Short Post for a Long Staff

So here he was, our new son, roughly 17 years ago, along came a generous allowance from the city council. And what did we do with it? We bought another bl…. bike, even a tandem.

There was this ad in the Tandem Club Journal that someone living quite close to a port in the UK sold a Longstaff, just our frame sizes, 65 and 52 cm captain and stoker. I realized that my wife and I had seen this very bike and gloated over it at the 1993 (was it?) Belgium Tandem International, and here it was for sale. The original owners had sold it to someone else, and these people now wanted to get rid of it in their turn. So off I went in the car I had then, a Series I Citroen CX Ambulance Normalisée, parked it somewhere adventurous in Rotterdam and bought a foot passenger ticket.

Upon arriving in Britain I was picked up by a gent in an old car who took me to his home. I think it was his daughter who had emigrated to a far flung place and left the Longstaff. I assumed I could have a quick glance at it in the garage, but no, it had been hauled up to the attic, whence it had to be taken down again laboriously. I was as smitten as I had been in Belgium, even though the new owners had managed to mechanically run the poor thing into the ground in the year they´d had it (chains, chainwheels, brake pads…), but after reassembling and paying I could ride off – or so I thought. There was a custom made car roof rack for the bike, and the whole thing would of course not fit on my hosts´s vehicle, so I had to cycle back to the ferry port with a car roof rack in one hand and my life in the other.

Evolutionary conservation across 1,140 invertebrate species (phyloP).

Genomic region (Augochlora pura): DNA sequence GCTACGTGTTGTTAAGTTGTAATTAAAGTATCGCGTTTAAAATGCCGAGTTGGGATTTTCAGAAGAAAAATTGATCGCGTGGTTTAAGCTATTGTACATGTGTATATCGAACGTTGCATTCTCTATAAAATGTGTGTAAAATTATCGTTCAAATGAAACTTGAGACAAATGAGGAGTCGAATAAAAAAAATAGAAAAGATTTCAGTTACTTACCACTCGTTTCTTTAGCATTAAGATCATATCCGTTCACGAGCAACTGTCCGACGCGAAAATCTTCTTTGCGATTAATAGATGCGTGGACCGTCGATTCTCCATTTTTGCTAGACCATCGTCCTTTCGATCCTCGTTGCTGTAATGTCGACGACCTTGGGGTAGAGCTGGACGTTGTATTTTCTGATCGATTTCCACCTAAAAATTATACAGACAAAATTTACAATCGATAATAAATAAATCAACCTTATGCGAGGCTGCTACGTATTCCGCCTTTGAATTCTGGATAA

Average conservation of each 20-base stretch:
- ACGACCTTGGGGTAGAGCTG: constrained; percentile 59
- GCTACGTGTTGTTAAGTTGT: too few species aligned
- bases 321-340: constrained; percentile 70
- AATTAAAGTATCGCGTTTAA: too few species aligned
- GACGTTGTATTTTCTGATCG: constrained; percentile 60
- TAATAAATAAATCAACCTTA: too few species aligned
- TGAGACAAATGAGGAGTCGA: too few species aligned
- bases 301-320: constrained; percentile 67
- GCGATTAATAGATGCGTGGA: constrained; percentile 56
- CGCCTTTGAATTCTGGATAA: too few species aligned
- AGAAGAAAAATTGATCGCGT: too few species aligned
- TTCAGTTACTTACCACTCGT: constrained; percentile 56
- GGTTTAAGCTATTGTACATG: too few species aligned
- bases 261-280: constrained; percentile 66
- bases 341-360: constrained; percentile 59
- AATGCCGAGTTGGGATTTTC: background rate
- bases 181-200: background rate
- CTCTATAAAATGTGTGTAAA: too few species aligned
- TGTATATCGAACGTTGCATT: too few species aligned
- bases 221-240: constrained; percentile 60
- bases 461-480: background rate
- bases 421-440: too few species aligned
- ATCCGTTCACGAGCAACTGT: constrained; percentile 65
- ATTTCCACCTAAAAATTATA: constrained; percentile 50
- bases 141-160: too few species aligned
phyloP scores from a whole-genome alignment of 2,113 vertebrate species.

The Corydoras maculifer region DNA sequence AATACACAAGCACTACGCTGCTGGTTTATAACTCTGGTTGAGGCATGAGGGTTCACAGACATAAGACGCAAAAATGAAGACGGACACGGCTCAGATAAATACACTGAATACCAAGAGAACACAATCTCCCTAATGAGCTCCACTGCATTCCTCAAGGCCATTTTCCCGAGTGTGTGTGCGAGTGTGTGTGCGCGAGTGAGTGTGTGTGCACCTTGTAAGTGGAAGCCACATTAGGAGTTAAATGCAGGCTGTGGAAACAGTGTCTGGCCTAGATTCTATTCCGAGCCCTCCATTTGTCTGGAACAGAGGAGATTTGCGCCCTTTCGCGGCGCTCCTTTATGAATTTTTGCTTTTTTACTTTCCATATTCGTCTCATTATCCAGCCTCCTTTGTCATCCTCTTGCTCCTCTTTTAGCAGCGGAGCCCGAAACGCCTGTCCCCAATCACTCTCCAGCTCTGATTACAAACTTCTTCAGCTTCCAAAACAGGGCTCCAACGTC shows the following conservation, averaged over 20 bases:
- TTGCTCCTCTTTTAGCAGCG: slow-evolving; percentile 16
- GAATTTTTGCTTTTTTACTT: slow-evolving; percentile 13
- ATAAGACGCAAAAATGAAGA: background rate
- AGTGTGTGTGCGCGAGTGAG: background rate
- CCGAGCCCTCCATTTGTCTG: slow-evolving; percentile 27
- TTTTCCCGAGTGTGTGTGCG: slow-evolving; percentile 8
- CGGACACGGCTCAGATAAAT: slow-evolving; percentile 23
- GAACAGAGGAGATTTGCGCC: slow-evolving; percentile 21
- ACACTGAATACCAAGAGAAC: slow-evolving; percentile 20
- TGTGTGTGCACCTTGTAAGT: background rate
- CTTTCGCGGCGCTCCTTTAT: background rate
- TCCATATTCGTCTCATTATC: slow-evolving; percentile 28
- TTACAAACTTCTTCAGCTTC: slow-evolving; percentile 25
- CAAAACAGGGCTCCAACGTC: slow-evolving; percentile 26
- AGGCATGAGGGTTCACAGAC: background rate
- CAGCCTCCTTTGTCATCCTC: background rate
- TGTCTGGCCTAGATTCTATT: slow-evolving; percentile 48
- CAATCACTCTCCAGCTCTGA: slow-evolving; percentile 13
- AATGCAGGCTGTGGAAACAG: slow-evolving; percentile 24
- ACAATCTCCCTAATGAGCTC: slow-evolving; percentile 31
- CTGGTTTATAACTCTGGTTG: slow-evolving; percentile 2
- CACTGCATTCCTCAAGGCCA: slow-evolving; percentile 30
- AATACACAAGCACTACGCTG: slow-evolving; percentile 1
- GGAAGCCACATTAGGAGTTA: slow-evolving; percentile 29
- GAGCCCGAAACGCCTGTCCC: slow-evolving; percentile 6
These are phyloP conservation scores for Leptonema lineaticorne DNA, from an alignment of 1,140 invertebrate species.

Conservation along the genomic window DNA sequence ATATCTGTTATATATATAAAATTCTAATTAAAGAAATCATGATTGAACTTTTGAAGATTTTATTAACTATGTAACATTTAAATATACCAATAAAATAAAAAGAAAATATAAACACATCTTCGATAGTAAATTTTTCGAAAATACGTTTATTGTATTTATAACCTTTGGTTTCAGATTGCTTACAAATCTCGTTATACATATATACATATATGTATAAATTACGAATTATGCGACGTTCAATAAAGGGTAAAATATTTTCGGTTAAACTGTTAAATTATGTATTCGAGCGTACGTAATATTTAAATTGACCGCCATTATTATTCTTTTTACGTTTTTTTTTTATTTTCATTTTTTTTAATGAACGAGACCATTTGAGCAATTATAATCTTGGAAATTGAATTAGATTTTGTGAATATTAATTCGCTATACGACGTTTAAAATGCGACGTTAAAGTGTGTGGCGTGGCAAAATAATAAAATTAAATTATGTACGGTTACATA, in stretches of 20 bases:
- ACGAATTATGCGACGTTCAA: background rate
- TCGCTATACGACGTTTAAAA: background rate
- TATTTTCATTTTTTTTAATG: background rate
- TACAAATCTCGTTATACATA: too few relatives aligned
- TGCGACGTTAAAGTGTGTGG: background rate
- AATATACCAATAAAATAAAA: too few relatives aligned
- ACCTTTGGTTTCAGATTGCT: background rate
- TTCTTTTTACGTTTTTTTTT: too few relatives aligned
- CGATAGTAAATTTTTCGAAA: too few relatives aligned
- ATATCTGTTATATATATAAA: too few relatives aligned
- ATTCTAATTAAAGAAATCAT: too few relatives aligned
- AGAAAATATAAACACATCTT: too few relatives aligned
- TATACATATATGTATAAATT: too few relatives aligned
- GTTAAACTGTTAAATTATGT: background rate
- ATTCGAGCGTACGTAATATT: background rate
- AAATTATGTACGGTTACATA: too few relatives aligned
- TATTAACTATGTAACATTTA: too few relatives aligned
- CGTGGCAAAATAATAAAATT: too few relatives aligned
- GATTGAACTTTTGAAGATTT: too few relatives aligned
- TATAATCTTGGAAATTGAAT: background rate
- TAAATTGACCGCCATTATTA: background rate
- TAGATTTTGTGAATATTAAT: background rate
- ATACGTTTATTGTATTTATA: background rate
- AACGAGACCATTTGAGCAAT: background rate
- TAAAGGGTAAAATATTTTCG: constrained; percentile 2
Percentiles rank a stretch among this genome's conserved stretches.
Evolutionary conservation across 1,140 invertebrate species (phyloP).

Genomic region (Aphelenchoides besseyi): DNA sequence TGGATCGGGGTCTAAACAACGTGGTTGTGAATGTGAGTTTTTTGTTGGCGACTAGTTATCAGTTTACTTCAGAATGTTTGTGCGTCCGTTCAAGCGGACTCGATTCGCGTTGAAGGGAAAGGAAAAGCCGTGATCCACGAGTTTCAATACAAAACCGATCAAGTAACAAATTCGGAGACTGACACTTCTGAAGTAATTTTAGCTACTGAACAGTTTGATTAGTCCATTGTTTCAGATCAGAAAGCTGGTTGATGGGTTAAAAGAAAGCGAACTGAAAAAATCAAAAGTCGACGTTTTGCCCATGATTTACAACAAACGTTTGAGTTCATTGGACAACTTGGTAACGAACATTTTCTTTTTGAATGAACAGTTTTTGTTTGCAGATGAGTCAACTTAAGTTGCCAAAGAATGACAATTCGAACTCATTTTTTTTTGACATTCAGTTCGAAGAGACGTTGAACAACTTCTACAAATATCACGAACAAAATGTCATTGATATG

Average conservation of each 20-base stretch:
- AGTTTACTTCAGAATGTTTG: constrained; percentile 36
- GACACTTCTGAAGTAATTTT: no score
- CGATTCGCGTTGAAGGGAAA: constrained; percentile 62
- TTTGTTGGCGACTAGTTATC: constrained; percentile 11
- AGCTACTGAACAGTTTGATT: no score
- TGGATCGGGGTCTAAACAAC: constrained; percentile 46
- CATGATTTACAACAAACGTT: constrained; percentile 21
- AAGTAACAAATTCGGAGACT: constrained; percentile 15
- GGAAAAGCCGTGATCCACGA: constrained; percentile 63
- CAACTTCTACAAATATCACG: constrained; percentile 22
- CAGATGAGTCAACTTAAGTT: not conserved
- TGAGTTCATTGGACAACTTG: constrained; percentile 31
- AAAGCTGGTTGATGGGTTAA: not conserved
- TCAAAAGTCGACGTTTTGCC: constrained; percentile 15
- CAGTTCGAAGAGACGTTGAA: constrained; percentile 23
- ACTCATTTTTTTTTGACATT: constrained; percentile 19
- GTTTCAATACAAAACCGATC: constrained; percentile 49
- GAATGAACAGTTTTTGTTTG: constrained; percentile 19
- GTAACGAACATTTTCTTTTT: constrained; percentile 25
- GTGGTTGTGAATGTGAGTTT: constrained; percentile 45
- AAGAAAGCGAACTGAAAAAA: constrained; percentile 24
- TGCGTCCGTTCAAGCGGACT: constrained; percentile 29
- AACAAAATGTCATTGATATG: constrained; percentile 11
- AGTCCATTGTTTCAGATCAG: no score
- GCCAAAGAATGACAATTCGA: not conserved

Arriving in the belly of the big car ferry a sailor of the old school replied to my question what I could do with my cargo, “Just lean it to this wall; nothing special here, we have tandems with roof racks all the time.”

Back in Germany we put the tandem to very good use; my son learned touring on it, and when he was four we got kiddy cranks and crank shorteners from George Longstaff, and built rails from two upturned steel track handlebars with broomsticks between them. I don´t think we have a photo of this, but I remember that my son did a 75 km ride when he was just about four years old, and no extra free wheel for him hidden in the kiddy cranks, either. The photo in this post shows the last stage of kiddy equipment: Low saddle, more or less upright bars, but still the crank shorteners.

We keep thinking that we should get the tandem back into use as for five years now my son has preferred his solo, and I promise myself every spring to haul the old girl out of the cellar, but it hasn´t come to this yet. Well, it´s March right now, and who knows.


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